The Author shows, through the sectional and serial and a-periodic poetry of Three Sea Monsters—as well as his conjuration of history in the succeeding notes—modernist themes provide the source-ground for our present disengaged appearance. Into this fissure all acts, real or imagined, have fallen.
Just as Duncan follows 'the soul's journey in an evolution from the shell fish ... to the woman with her child, her Christ-child' in The H.D. Book, so too does Thilleman discover a 'morphological' way to link the image of Jellyfish with 'a continuity of spirit in the universe'. Here, 'in the mirror of the water,' Thilleman feels 'the anatomies of these creatures real or imagined, phantastical or dumb and brutish ... are providing sustenance for the broken and starving human.'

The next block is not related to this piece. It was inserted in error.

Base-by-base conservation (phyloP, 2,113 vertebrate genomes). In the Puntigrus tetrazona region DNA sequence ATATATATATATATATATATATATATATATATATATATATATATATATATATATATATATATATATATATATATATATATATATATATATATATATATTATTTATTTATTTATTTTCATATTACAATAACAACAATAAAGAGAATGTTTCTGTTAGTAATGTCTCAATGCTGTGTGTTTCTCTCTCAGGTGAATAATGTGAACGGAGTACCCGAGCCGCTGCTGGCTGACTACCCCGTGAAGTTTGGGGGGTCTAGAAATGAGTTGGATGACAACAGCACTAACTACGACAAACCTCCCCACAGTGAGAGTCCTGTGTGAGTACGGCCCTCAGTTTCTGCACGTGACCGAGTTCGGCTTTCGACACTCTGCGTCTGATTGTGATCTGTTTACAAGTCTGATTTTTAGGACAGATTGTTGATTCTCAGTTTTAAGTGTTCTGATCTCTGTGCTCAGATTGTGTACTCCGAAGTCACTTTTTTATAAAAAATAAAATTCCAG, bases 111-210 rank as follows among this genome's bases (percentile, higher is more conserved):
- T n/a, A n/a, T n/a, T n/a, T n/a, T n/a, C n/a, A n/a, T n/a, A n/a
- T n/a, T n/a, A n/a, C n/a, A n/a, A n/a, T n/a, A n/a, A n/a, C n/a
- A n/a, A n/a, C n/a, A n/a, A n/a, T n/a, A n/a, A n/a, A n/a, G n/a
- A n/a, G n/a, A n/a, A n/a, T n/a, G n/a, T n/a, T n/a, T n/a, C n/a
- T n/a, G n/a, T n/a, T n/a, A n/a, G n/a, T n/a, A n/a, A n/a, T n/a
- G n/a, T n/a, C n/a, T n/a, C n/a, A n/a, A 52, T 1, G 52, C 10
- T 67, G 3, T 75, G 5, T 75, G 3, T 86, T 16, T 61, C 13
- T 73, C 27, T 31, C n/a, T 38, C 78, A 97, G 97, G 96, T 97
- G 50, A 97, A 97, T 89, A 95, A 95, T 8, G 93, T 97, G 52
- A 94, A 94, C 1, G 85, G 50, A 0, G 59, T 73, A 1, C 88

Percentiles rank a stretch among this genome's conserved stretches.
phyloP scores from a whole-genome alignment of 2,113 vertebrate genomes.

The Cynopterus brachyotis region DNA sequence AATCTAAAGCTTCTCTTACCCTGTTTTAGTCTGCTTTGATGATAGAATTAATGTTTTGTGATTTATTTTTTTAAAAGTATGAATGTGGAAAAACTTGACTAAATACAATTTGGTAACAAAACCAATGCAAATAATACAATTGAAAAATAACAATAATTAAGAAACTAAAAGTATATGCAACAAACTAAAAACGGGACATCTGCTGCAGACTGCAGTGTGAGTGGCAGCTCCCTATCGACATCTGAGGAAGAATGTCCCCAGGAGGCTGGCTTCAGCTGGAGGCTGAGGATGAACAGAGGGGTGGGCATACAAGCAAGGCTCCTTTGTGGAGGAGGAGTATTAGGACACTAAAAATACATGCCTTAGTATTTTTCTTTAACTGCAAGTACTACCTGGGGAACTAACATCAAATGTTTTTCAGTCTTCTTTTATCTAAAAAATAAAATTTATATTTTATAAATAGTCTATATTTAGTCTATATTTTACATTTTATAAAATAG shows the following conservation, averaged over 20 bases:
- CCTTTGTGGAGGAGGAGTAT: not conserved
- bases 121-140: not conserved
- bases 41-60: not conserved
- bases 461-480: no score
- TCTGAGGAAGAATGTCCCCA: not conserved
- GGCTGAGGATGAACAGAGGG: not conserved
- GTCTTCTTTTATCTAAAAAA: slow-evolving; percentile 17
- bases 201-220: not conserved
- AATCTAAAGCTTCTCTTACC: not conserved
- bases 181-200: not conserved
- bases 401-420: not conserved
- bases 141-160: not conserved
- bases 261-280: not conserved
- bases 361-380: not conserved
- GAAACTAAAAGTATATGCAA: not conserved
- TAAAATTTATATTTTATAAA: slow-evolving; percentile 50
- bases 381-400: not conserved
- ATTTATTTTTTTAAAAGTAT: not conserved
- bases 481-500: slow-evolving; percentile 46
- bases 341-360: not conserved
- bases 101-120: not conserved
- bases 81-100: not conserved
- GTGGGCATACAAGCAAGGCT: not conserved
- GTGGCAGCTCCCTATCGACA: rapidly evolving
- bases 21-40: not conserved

Kenneth Warren in House Organ
“One aspect of the monster concept,” observes Stephen T. Asma in his book On Monsters: An Unnatural History Of Our Worst Fears, “seems to be the breakdown of intelligibility. An action or a thing is monstrous when it can’t be processed by our rationality, and also when we cannot readily relate to the emotional range involved.”
John Olson at Tillalala Blogspot
And, by the way, congratulations on your encyclopedic volume of work. It amounts to a graduate degree on Modernist and Post M. aesthetics and culture. And also Kierkegaard and others I could name would approve of your archaeology of language. You are mining way down in the matter.
T Thilleman moved to New York from the Mid-Western State of Wisconsin in the early 80s. He is the author of numerous poetry collections and the novel Gowanus Canal, Hans Knudsen. From 1991-1999 he was an editor at Poetry New York: a journal of poetry & translation.